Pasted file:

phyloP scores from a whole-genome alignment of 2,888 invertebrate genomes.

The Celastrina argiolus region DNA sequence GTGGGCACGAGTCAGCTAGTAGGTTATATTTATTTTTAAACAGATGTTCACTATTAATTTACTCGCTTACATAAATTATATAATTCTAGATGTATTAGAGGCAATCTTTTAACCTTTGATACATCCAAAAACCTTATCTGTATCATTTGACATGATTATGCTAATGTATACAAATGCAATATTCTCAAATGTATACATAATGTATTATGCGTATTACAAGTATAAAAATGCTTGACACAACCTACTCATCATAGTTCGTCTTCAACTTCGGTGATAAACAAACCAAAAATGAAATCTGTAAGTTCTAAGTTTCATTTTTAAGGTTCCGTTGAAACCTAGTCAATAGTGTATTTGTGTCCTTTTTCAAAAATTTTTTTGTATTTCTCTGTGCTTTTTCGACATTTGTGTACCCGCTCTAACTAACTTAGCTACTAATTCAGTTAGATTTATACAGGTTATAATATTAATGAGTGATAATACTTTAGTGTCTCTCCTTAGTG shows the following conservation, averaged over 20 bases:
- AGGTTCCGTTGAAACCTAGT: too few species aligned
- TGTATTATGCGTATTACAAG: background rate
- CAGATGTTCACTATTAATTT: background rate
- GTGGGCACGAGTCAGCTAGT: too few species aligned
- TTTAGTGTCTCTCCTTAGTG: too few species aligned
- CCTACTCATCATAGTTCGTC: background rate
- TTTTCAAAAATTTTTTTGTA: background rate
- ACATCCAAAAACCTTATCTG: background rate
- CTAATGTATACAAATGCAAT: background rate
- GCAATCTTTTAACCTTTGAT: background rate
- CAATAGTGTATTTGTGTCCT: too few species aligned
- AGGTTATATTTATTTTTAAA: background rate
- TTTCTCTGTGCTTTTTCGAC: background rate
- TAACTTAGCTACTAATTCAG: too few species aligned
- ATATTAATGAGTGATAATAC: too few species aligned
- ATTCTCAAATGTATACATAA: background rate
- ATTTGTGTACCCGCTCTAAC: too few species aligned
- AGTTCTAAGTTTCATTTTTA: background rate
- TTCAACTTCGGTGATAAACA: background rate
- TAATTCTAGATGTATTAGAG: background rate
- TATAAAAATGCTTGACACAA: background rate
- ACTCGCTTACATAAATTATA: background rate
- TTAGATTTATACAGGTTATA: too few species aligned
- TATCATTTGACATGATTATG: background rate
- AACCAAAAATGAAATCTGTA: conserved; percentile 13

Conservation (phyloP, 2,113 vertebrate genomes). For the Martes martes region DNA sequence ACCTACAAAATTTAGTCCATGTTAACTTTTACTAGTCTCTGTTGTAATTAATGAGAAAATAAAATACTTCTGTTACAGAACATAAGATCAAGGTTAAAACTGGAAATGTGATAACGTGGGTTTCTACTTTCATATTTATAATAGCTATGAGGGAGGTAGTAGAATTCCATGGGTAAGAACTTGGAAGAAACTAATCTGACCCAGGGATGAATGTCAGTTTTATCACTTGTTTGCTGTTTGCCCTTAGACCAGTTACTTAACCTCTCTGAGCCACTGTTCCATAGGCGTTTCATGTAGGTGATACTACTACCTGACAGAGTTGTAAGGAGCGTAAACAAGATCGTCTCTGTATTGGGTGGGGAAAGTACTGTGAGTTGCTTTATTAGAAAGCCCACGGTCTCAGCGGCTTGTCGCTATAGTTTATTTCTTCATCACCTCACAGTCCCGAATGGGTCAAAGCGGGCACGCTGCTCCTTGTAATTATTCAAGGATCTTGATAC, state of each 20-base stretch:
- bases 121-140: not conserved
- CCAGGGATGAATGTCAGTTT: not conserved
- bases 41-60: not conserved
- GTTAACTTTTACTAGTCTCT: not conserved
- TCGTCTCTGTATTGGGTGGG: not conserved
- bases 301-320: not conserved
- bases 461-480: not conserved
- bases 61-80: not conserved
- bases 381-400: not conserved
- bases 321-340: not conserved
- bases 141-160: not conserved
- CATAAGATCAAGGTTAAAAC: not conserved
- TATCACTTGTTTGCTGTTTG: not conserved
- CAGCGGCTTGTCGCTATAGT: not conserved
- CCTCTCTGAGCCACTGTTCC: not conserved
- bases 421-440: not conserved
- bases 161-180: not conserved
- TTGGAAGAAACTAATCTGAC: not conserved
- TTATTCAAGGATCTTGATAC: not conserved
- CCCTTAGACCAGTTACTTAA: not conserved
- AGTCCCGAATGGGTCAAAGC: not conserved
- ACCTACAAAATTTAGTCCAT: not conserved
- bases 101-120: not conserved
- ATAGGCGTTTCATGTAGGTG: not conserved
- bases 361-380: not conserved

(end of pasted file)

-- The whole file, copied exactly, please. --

phyloP scores from a whole-genome alignment of 2,888 invertebrate genomes.

The Celastrina argiolus region DNA sequence GTGGGCACGAGTCAGCTAGTAGGTTATATTTATTTTTAAACAGATGTTCACTATTAATTTACTCGCTTACATAAATTATATAATTCTAGATGTATTAGAGGCAATCTTTTAACCTTTGATACATCCAAAAACCTTATCTGTATCATTTGACATGATTATGCTAATGTATACAAATGCAATATTCTCAAATGTATACATAATGTATTATGCGTATTACAAGTATAAAAATGCTTGACACAACCTACTCATCATAGTTCGTCTTCAACTTCGGTGATAAACAAACCAAAAATGAAATCTGTAAGTTCTAAGTTTCATTTTTAAGGTTCCGTTGAAACCTAGTCAATAGTGTATTTGTGTCCTTTTTCAAAAATTTTTTTGTATTTCTCTGTGCTTTTTCGACATTTGTGTACCCGCTCTAACTAACTTAGCTACTAATTCAGTTAGATTTATACAGGTTATAATATTAATGAGTGATAATACTTTAGTGTCTCTCCTTAGTG shows the following conservation, averaged over 20 bases:
- AGGTTCCGTTGAAACCTAGT: too few species aligned
- TGTATTATGCGTATTACAAG: background rate
- CAGATGTTCACTATTAATTT: background rate
- GTGGGCACGAGTCAGCTAGT: too few species aligned
- TTTAGTGTCTCTCCTTAGTG: too few species aligned
- CCTACTCATCATAGTTCGTC: background rate
- TTTTCAAAAATTTTTTTGTA: background rate
- ACATCCAAAAACCTTATCTG: background rate
- CTAATGTATACAAATGCAAT: background rate
- GCAATCTTTTAACCTTTGAT: background rate
- CAATAGTGTATTTGTGTCCT: too few species aligned
- AGGTTATATTTATTTTTAAA: background rate
- TTTCTCTGTGCTTTTTCGAC: background rate
- TAACTTAGCTACTAATTCAG: too few species aligned
- ATATTAATGAGTGATAATAC: too few species aligned
- ATTCTCAAATGTATACATAA: background rate
- ATTTGTGTACCCGCTCTAAC: too few species aligned
- AGTTCTAAGTTTCATTTTTA: background rate
- TTCAACTTCGGTGATAAACA: background rate
- TAATTCTAGATGTATTAGAG: background rate
- TATAAAAATGCTTGACACAA: background rate
- ACTCGCTTACATAAATTATA: background rate
- TTAGATTTATACAGGTTATA: too few species aligned
- TATCATTTGACATGATTATG: background rate
- AACCAAAAATGAAATCTGTA: conserved; percentile 13

Conservation (phyloP, 2,113 vertebrate genomes). For the Martes martes region DNA sequence ACCTACAAAATTTAGTCCATGTTAACTTTTACTAGTCTCTGTTGTAATTAATGAGAAAATAAAATACTTCTGTTACAGAACATAAGATCAAGGTTAAAACTGGAAATGTGATAACGTGGGTTTCTACTTTCATATTTATAATAGCTATGAGGGAGGTAGTAGAATTCCATGGGTAAGAACTTGGAAGAAACTAATCTGACCCAGGGATGAATGTCAGTTTTATCACTTGTTTGCTGTTTGCCCTTAGACCAGTTACTTAACCTCTCTGAGCCACTGTTCCATAGGCGTTTCATGTAGGTGATACTACTACCTGACAGAGTTGTAAGGAGCGTAAACAAGATCGTCTCTGTATTGGGTGGGGAAAGTACTGTGAGTTGCTTTATTAGAAAGCCCACGGTCTCAGCGGCTTGTCGCTATAGTTTATTTCTTCATCACCTCACAGTCCCGAATGGGTCAAAGCGGGCACGCTGCTCCTTGTAATTATTCAAGGATCTTGATAC, state of each 20-base stretch:
- bases 121-140: not conserved
- CCAGGGATGAATGTCAGTTT: not conserved
- bases 41-60: not conserved
- GTTAACTTTTACTAGTCTCT: not conserved
- TCGTCTCTGTATTGGGTGGG: not conserved
- bases 301-320: not conserved
- bases 461-480: not conserved
- bases 61-80: not conserved
- bases 381-400: not conserved
- bases 321-340: not conserved
- bases 141-160: not conserved
- CATAAGATCAAGGTTAAAAC: not conserved
- TATCACTTGTTTGCTGTTTG: not conserved
- CAGCGGCTTGTCGCTATAGT: not conserved
- CCTCTCTGAGCCACTGTTCC: not conserved
- bases 421-440: not conserved
- bases 161-180: not conserved
- TTGGAAGAAACTAATCTGAC: not conserved
- TTATTCAAGGATCTTGATAC: not conserved
- CCCTTAGACCAGTTACTTAA: not conserved
- AGTCCCGAATGGGTCAAAGC: not conserved
- ACCTACAAAATTTAGTCCAT: not conserved
- bases 101-120: not conserved
- ATAGGCGTTTCATGTAGGTG: not conserved
- bases 361-380: not conserved